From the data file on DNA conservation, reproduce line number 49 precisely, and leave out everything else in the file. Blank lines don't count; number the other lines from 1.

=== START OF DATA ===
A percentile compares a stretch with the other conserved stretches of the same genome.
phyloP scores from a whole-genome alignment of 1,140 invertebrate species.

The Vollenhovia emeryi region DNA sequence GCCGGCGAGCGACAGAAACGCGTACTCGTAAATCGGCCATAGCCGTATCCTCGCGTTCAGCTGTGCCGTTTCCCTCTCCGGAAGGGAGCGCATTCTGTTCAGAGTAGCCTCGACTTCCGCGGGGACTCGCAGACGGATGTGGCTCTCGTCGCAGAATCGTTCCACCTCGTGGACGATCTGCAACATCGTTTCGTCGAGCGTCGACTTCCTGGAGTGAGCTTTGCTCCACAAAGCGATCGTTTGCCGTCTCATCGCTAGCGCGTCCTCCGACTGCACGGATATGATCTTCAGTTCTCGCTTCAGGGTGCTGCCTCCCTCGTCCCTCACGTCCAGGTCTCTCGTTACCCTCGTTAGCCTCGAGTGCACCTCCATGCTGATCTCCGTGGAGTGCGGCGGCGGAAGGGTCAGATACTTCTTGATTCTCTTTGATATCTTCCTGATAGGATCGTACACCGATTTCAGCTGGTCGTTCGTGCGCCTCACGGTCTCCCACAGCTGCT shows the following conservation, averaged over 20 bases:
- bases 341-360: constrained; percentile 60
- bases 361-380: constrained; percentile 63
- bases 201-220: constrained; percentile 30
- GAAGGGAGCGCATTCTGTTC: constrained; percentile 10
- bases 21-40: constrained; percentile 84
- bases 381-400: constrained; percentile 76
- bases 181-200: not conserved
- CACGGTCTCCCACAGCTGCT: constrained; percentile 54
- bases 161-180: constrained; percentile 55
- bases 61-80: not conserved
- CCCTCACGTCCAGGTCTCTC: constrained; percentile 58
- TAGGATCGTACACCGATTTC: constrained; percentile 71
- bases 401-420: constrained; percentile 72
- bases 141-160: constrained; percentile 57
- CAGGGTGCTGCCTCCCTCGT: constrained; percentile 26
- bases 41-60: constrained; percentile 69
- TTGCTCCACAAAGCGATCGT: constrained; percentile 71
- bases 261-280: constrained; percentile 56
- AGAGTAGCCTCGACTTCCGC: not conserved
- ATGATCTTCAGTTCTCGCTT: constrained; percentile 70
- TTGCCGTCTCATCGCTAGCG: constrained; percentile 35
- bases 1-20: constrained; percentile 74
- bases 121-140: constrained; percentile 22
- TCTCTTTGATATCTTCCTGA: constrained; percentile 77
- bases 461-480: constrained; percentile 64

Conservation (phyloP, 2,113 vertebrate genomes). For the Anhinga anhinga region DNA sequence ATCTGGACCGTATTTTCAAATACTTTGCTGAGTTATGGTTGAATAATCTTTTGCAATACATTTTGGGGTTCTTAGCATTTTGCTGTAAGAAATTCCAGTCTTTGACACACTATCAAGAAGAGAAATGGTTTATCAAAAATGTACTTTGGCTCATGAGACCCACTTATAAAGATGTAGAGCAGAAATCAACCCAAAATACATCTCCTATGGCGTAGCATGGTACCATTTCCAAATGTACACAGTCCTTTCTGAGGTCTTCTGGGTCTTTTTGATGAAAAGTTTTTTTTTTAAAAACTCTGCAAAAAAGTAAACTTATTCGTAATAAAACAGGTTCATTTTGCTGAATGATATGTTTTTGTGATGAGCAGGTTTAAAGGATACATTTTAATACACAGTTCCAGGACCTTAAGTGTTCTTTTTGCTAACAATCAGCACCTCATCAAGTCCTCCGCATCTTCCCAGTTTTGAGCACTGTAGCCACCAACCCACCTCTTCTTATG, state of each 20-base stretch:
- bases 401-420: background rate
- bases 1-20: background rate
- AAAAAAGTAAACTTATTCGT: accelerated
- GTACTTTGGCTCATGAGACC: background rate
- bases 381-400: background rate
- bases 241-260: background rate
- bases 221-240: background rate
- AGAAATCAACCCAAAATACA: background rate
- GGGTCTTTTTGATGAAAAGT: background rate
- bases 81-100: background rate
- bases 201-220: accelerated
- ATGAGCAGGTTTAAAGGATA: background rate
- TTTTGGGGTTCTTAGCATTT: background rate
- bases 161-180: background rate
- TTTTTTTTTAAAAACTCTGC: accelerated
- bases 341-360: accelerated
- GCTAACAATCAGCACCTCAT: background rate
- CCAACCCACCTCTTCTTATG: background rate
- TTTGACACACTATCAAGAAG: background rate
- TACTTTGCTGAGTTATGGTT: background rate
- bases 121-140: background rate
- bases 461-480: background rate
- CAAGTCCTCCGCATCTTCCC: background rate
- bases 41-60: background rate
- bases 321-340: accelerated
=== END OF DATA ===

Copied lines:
- TACTTTGCTGAGTTATGGTT: background rate